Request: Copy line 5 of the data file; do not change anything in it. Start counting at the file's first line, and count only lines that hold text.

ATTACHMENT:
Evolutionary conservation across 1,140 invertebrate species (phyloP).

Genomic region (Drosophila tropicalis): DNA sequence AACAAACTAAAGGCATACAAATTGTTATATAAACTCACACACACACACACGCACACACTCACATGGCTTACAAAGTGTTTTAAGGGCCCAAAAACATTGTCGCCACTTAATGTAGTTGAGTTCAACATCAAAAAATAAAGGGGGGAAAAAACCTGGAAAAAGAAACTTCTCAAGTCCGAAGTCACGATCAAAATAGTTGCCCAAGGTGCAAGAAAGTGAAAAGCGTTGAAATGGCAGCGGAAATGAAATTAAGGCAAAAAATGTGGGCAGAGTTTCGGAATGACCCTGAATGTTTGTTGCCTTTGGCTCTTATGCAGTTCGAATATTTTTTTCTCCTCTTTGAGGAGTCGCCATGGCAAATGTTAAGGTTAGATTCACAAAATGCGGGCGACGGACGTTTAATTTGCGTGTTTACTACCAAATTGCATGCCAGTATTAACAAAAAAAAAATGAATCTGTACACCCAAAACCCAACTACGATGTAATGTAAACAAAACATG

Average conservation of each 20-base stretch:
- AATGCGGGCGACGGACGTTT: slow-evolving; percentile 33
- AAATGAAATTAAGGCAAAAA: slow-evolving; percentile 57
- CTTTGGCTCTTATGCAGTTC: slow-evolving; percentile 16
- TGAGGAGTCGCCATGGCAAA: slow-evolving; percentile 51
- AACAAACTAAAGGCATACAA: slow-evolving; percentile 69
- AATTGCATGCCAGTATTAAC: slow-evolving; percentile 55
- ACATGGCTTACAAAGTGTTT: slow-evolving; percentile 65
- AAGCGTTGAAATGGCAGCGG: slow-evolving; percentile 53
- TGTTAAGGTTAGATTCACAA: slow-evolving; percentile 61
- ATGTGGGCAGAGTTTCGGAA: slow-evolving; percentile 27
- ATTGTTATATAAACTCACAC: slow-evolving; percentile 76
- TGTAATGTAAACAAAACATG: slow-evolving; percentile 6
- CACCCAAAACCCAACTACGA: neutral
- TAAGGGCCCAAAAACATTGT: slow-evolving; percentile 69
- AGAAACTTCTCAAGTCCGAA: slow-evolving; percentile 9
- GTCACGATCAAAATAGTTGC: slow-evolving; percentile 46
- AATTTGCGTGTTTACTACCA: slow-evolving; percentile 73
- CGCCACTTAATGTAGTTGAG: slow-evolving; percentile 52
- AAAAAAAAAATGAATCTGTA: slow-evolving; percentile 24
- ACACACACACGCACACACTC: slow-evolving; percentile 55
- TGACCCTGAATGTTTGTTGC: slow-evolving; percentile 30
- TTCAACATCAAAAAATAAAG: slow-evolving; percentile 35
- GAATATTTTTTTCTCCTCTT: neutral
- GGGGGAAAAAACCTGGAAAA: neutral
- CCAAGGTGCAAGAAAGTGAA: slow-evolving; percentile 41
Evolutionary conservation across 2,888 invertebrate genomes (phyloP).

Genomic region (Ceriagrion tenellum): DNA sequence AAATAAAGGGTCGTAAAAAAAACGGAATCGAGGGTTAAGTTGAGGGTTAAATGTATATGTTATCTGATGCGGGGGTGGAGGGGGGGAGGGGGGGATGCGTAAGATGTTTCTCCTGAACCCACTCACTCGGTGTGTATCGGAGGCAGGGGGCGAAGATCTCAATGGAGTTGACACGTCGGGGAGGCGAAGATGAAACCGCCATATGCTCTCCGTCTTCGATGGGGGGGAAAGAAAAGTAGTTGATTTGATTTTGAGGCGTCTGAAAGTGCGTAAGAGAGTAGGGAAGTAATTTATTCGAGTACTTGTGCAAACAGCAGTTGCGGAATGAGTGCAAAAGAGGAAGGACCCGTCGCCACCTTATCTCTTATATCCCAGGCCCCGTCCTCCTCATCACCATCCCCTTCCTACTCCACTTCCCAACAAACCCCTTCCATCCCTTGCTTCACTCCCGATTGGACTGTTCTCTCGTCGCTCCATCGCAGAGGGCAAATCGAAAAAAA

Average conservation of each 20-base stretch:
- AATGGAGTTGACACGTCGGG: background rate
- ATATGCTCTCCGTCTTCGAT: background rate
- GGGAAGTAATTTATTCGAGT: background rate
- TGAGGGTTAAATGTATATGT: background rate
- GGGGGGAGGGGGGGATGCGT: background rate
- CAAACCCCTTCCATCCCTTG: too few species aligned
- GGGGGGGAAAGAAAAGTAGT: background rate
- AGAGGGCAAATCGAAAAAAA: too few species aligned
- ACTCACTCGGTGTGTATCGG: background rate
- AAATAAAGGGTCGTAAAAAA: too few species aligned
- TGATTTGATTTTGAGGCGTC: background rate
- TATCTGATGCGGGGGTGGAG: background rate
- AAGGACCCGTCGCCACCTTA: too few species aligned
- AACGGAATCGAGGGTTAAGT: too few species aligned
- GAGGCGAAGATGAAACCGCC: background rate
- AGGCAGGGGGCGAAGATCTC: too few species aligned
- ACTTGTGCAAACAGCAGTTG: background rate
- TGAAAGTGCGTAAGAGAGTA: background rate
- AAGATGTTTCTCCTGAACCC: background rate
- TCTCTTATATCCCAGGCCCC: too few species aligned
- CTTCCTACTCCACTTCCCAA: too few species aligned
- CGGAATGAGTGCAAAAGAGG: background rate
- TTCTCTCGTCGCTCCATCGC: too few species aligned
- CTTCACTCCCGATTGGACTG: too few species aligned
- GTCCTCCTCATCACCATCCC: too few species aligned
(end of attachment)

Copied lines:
- AAATGAAATTAAGGCAAAAA: slow-evolving; percentile 57